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Come Back Home

Updated: Nov 26, 2019

9/22/19 Jeremiah 3:1-18 Back in the day, people wanted it to be without consequence… that a man went after a harlot or another man’s wife. They wanted there to be no shame in it… in adultery. They wanted that behavior, even when rampant, to not have an effect on them, their land or the culture. But it’s all connected, especially when prevalent in the culture. They also wanted there to be no consequence for going after false gods which is in effect, spiritual adultery. And in reality, it could be argued it is of worse consequence than sexual adultery. Spiritual adultery is of course unfaithfulness to God or giving of themselves to other gods.

The comparison is being made between the two kinds of unfaithfulness because they have many similarities. There is no simple flip of a switch and you’re back on, and it’s all good. In sexual acts, you are giving your heart and soul to someone. Unless you’ve turned it into a mere physical exercise in which case, you’re far past the point of caring what God or anyone else thinks. Any sexual act beyond what was intended to be set apart for a consecrated relationship, for your first and only, faithful into the future, creates a lasting ripple effect of memory, sensation, emotion and spiritual damage. In doing that, it also tears away at the heart of the once sanctified beloved.

How this happens in the physical sexual realm of unfaithfulness first needs to be understood, before things can be made fully right in the spiritual realm. This does not solely consist of feeling good about yourself. There is shrapnel from the I.E.D. that is adultery, to both yourself and to your beloved, and perhaps more, if and when family is involved.

And so when there is what God is calling spiritual adultery, there is this tearing away from the heart of God. But this is how Jeremiah, or really God is explaining what has been happening as they have perverted their way with unfaithfulness to God. This is how He is wanting us to understand it - to realize the gravity of it. There was spiritual adultery and there was physical adultery. That is the bad news. In our experience, at some point, when we have sinned, we just want to move past it. We think, ‘Was it really that big of a deal?’ Rarely if anytime, do I get to just ignore something I’ve done and move on. It must be dealt with in the right way with God and even then, the work God does in me as a result of my coming to Him becomes a shaping tool for all of my future thoughts, decisions, attitudes and of course behavior – or obedience regarding the sin. We can’t just act like it didn’t happen.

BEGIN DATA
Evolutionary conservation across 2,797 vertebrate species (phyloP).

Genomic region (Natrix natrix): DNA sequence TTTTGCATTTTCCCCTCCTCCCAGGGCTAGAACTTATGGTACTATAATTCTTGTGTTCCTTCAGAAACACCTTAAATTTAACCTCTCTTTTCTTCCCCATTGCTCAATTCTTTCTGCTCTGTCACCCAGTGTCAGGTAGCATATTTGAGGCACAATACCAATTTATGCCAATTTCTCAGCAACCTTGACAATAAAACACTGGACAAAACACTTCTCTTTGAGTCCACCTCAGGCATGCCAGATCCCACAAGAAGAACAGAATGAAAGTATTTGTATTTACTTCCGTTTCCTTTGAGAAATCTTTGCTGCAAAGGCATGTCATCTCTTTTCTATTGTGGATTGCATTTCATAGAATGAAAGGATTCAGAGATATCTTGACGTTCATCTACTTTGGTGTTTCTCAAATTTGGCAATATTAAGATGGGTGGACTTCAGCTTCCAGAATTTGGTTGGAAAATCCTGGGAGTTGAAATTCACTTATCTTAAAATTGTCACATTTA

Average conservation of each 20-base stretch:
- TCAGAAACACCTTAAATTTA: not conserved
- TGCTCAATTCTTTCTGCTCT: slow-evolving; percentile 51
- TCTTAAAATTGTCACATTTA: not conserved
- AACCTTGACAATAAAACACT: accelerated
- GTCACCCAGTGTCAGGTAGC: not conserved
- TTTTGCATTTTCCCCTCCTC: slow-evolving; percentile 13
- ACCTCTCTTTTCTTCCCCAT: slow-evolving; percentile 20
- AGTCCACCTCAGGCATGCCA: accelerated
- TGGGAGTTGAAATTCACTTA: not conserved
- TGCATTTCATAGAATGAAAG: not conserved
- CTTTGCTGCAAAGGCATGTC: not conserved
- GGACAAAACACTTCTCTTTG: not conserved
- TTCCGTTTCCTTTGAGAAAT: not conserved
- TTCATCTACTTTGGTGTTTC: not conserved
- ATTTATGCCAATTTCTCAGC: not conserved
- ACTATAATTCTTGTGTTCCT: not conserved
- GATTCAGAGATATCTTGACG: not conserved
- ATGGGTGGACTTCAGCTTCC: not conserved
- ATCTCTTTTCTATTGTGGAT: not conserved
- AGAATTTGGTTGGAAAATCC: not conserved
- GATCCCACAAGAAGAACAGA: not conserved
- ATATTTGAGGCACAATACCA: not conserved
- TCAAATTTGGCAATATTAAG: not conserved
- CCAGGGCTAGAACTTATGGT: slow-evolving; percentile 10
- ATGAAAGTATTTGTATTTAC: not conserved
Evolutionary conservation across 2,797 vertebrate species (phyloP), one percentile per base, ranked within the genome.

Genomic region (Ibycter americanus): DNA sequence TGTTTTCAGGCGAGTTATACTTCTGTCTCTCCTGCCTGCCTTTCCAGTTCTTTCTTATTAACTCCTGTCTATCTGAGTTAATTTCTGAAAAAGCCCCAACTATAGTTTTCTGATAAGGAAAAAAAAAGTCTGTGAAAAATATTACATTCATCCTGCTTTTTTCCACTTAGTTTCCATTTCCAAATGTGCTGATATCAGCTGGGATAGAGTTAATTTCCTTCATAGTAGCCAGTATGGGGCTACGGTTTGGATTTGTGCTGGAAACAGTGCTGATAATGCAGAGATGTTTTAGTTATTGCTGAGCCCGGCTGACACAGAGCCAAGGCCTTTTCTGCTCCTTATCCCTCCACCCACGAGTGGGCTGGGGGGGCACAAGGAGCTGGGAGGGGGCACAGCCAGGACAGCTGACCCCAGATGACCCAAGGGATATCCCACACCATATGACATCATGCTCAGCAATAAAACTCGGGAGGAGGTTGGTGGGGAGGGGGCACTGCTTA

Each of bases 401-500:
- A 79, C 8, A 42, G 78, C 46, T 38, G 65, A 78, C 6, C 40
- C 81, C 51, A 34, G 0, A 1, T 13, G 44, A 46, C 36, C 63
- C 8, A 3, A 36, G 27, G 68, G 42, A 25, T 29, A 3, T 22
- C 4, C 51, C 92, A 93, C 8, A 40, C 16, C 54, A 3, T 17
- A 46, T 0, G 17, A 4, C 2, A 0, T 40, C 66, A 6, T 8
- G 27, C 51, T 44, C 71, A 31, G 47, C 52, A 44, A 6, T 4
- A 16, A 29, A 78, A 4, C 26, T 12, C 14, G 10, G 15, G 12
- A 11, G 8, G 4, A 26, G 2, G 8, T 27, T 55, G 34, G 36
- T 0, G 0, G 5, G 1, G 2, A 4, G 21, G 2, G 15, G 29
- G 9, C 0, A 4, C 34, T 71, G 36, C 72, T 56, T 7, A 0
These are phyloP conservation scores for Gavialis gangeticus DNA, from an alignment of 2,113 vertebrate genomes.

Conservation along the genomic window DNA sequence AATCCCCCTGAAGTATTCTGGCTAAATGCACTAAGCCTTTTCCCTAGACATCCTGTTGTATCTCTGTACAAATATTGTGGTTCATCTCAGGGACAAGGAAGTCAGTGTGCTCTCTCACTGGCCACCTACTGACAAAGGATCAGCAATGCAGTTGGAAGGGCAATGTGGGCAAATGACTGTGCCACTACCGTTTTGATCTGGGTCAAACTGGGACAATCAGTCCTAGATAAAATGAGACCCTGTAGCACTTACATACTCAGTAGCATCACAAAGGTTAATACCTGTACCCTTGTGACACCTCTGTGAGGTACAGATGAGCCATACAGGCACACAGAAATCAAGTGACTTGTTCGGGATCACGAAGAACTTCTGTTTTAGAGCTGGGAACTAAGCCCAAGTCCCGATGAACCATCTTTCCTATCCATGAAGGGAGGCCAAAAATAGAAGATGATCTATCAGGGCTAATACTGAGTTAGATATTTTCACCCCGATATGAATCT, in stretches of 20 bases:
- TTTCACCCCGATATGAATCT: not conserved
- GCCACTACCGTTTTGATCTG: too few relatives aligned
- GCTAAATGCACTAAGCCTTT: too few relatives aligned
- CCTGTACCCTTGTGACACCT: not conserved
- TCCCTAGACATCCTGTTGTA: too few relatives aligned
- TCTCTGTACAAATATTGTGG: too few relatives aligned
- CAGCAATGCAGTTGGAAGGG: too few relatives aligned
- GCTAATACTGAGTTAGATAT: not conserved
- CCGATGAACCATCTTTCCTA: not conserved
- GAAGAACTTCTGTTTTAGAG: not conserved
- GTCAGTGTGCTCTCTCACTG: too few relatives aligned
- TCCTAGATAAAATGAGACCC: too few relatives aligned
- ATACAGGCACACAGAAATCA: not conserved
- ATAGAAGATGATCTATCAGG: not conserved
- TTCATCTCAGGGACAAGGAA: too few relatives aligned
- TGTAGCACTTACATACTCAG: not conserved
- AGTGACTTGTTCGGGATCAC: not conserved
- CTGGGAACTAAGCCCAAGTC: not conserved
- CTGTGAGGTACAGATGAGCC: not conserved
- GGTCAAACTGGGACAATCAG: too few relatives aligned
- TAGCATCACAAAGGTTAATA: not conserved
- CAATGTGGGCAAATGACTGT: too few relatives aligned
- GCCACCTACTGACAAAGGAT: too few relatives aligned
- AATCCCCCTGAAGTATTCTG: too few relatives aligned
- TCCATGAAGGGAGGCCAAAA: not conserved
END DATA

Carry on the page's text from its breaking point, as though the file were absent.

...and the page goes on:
The good news is that God will heal that unfaithfulness. The Lord God is the salvation of all unfaithfulness. There must be a coming back, first to God, so a healing can take place, and only then can a coming back to the others who have been hurt or violated can take place. Only then can that healing begin to take place. Pretending it wasn’t ever really that bad will never result in healing. Jeremiah does not ring bells of happiness or ever-present feel-good vibes. Just wanting life to be like it used to be, isn’t enough. Things will never be like they used to be. That life then was built on trust. When the faithfulness of a holy covenant has been broken, a trust has been broken. A foundation for a new faithfulness needs to be carved out of that new context. That takes time. Broken hearts do not mend quickly.

It was at great cost and dare I say a broken heart that Christ took the sin of the world upon Himself. When He did that He was not excusing sin – as if it never happened. He was forgiving it, paying for it even before it happened in many circumstances, acknowledging the pain and harm it brings. And to Him and to Him alone now, our sin was as if it never happened. Even as we are forgiven, it doesn’t simply disappear from our life-scape. We are forgiven, which heals our relationship with God, but we are not to forget it as if it never happened. It did happen. You will hear about it from time to time. It will come up in thought or conversation, in a sermon or class, and we must allow it to then be a humble reminder to us that we are forgiven and that it must never happen again – much like the woman caught in, no surprise, adultery (John 8).

We can’t unrealistically demand that people treat us as only God would treat us. So moving forward, we who have sought forgiveness from God and have received it, must be willing to first give it, if we continue to want it from Jesus. {Matthew 6:14,15}

So people haven’t really changed too, too much since Jeremiah’s day I guess.

That’s the bad news. The good news is God hasn’t changed either. And if we confess our sins, He is still faithful and just to forgive us our sins and to cleanse us from all unrighteousness. {1 John 1:9} This is God’s ongoing grace.

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